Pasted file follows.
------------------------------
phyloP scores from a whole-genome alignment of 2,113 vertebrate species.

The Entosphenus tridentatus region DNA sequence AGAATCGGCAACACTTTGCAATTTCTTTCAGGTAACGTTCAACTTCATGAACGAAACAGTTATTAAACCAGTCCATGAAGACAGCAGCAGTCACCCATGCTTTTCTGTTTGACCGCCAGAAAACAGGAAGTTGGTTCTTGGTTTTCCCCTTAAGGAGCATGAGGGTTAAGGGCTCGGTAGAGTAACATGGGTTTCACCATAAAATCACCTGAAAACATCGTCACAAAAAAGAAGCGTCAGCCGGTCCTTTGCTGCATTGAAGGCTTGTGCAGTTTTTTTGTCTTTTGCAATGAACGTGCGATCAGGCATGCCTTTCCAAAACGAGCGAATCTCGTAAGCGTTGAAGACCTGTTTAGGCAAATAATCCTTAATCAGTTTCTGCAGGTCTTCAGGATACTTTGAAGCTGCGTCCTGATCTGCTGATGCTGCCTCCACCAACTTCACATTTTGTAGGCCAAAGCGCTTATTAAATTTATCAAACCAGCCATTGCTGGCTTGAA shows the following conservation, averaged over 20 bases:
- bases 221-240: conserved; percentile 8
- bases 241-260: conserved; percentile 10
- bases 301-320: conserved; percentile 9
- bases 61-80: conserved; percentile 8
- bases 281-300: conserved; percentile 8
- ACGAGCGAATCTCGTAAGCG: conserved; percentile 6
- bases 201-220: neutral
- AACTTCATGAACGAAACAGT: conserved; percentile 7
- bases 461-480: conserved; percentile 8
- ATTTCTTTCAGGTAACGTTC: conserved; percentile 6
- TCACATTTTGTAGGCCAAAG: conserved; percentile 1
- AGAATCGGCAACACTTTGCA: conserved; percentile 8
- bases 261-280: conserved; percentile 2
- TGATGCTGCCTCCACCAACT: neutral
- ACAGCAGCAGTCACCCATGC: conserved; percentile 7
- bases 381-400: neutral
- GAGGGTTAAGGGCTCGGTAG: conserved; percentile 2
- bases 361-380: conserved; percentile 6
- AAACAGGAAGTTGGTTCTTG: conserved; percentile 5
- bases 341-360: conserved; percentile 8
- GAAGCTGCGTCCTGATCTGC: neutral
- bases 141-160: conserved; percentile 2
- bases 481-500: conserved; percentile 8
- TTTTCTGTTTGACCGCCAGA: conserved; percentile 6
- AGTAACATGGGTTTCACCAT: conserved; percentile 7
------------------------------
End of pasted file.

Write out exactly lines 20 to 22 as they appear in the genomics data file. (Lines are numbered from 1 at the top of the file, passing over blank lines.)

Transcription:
- bases 361-380: conserved; percentile 6
- AAACAGGAAGTTGGTTCTTG: conserved; percentile 5
- bases 341-360: conserved; percentile 8